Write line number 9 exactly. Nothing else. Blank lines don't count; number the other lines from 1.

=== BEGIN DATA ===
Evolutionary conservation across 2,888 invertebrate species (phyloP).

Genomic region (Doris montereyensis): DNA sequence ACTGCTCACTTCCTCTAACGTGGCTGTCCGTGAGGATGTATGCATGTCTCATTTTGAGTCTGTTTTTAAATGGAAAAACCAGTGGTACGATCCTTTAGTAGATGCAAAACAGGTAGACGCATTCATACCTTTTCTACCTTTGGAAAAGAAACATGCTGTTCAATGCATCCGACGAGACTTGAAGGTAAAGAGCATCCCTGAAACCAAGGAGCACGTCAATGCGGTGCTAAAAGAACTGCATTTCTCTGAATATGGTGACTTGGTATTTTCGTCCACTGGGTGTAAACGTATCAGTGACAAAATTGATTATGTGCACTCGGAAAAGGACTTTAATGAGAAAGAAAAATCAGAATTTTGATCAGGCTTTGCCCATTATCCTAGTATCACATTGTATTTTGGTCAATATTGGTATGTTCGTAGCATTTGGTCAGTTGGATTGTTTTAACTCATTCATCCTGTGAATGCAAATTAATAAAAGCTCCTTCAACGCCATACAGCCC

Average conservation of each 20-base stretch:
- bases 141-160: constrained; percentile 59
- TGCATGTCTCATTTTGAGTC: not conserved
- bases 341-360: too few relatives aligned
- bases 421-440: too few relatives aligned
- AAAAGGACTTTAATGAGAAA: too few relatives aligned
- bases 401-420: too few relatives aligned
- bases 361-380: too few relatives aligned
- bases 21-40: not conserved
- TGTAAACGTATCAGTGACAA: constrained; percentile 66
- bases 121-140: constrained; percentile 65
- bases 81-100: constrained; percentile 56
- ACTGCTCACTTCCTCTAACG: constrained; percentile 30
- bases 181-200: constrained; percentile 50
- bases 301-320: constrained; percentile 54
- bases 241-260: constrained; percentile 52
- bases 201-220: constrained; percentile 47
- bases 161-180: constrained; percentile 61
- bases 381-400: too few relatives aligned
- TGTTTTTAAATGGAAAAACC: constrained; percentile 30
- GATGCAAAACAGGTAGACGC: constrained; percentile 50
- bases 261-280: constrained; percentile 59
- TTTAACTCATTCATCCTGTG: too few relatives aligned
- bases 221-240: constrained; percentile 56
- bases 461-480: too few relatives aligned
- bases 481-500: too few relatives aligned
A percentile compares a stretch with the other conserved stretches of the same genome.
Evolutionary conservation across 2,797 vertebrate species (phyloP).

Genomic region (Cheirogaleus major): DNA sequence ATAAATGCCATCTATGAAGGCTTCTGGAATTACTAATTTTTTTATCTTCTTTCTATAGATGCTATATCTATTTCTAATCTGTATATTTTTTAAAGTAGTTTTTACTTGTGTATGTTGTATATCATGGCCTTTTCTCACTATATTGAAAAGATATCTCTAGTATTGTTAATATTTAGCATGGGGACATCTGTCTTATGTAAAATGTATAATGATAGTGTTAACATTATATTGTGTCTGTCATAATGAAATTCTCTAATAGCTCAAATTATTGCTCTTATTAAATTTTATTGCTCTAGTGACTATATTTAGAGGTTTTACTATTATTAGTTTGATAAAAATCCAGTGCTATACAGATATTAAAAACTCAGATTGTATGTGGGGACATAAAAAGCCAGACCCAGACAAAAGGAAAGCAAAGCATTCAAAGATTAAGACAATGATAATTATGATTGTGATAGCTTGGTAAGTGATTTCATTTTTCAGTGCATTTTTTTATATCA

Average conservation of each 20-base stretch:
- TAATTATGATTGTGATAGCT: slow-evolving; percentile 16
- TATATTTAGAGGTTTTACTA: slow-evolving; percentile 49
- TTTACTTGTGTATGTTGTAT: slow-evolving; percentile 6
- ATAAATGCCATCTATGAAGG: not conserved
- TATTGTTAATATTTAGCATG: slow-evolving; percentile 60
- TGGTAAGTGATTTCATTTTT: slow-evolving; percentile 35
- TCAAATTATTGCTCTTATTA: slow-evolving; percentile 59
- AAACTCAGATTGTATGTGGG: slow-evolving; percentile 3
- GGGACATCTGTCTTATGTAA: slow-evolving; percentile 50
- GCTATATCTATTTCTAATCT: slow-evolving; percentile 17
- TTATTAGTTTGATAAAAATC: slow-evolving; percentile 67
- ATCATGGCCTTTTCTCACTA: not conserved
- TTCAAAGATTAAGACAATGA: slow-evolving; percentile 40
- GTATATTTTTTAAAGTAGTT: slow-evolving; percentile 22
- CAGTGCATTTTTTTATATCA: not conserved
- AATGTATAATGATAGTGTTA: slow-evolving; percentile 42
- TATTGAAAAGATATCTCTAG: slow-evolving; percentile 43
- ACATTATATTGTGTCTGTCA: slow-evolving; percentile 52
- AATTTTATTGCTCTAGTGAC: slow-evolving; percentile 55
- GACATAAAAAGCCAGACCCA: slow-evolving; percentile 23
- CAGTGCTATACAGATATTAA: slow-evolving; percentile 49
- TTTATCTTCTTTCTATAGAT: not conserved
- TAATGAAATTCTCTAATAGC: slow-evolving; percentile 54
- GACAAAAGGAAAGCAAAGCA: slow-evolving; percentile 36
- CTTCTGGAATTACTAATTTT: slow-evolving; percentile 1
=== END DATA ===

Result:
- bases 401-420: too few relatives aligned